Blog posted by Akos Mengyan

Write Bronze Age stories by the help of the numbers.

Think about it that you are trying to tell a story about someone or about a community through their material culture and their funerary practices. Is it seems to be difficult? I say it is. In the BAKOTA project’s 2018s season, we are trying to recognize a community through their known and excavated material culture. We are investigating a Bronze Age site in Southeastern Hungary to understand their social organization and to get a wider aspect about their life.

I am the part of the ceramic team and we are analyzing the vessels and sherds from a Bronze Age cemetery and settlement. We are measuring their ornaments and their metrical data, so we can represent all vessels like numbers. First, this may sounds a little bit boring, but it is worth it, because we can work with this data and we can tell their stories to the world.

The researchers believe that the Bronze Age is the first period in the human history, when we have concrete evidence for the stratified society. Most of them believe that at this time there is rising up a warrior elite, whose controlling the trade, the settlements and they are “moving this exciting world”, moreover they are fighting with each other for these goods at times.

However, we have not so much possibilities, because most of their material culture ruined unfortunately, but at the same time we have lots of methods and techniques, which can help us and this methodology is developing constantly. For example we do not just coding the vessels, but we can use the GIS (Geographic Information System), so we can look the place of the graves on their original location for this we have a great opportunity to looking for groups of graves which were placed far away from the others. As well as we can use the results of the earlier anthropological investigations, to know more about the dead. Moreover, besides the lab work we are excavating more sections on the field to find more graves and to gain more information.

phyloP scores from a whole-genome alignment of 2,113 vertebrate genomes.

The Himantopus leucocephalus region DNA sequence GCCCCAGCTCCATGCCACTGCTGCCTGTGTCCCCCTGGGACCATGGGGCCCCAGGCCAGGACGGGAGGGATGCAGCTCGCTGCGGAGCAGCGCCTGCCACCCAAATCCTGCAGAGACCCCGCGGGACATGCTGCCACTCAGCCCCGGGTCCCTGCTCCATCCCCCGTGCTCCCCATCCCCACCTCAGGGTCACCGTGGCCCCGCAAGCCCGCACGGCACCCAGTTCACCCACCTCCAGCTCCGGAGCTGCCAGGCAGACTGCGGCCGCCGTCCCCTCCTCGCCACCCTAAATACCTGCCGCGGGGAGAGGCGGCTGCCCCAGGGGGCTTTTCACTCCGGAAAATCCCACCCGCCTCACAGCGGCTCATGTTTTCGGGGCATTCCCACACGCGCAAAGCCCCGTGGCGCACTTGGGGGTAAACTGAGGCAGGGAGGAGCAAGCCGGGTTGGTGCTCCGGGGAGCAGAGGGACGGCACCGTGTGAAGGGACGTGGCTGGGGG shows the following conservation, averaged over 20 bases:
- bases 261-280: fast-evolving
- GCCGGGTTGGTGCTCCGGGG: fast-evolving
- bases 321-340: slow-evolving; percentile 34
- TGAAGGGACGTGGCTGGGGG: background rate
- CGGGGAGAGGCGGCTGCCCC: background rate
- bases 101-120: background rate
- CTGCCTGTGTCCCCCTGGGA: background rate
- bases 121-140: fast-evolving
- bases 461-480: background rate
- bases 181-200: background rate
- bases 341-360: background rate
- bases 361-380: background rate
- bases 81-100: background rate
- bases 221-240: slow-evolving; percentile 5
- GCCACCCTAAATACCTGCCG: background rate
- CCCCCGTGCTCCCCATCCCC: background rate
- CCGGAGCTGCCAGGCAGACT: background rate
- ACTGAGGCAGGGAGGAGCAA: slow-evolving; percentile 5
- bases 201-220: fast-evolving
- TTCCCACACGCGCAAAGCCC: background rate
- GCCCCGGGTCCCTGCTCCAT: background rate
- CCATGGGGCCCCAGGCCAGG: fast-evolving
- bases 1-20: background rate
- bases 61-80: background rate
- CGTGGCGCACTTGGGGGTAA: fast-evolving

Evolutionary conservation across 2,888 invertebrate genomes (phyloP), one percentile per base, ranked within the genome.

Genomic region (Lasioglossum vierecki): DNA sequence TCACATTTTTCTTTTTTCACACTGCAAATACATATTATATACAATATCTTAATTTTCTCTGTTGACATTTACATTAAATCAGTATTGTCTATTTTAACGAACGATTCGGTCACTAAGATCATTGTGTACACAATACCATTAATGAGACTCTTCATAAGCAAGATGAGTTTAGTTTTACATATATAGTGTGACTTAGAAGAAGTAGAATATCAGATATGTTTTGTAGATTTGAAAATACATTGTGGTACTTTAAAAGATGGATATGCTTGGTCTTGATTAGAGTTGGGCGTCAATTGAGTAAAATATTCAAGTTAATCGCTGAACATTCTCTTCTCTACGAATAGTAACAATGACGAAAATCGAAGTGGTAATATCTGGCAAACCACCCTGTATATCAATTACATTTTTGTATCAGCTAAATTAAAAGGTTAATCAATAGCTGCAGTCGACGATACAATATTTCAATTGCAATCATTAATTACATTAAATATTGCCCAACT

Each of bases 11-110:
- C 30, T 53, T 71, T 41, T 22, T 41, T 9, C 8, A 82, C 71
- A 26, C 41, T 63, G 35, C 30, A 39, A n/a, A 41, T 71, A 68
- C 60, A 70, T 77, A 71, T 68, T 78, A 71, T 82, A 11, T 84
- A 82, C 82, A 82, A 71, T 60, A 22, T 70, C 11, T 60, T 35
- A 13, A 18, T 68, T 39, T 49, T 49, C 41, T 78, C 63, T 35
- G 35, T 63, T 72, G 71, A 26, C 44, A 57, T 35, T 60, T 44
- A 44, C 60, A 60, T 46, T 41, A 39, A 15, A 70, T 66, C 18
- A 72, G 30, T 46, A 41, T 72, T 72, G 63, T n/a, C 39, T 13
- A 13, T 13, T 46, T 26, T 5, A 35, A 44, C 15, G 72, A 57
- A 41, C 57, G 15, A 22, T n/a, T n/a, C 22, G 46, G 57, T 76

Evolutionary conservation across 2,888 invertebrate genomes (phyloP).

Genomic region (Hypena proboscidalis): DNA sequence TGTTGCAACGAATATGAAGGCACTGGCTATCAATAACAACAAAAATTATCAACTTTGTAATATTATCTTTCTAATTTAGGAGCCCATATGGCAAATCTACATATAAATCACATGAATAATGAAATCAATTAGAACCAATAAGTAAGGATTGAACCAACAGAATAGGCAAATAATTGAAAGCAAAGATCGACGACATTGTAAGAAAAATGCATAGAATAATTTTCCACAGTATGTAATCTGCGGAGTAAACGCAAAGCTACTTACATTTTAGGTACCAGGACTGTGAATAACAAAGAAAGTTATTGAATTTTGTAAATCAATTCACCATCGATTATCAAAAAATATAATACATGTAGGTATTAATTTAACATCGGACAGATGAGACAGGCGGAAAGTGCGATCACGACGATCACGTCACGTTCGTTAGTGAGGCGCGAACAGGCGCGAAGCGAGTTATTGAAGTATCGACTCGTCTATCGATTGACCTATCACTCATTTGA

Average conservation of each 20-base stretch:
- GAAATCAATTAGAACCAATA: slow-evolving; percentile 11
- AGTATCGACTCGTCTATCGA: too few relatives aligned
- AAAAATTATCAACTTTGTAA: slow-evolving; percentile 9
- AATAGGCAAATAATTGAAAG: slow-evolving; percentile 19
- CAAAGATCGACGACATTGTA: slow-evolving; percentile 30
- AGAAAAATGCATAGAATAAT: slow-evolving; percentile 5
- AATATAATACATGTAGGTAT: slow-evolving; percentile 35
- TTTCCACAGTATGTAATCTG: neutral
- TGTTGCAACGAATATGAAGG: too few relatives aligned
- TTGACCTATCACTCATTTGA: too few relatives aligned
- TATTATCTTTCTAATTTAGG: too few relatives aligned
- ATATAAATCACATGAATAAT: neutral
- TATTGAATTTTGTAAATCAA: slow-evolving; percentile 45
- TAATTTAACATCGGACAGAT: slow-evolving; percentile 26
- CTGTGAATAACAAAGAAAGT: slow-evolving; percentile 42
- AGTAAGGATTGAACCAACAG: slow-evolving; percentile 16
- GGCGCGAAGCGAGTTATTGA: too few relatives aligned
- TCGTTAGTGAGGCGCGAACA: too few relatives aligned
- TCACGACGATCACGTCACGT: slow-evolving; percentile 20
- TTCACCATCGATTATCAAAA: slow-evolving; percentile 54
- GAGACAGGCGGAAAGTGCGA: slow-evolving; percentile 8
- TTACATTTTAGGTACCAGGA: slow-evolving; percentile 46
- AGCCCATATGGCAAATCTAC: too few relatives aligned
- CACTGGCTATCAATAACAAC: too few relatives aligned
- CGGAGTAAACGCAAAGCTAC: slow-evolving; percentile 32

Hopefully at the end of the season we will get a few more answers about this site. For example every individual elements vary by social units and burial form (inhumation, urn cremation, and scattered cremation), in the cemetery 4th period. Furthermore, I will compare element variation between vessel forms and will try to identify changes in individual elements over time. So in this season  the ceramic team and I  are investigating the cemetery through the vessel forms and ornaments. Moreover we are looking for patterns and trying draw conclusion about their life through these analysis.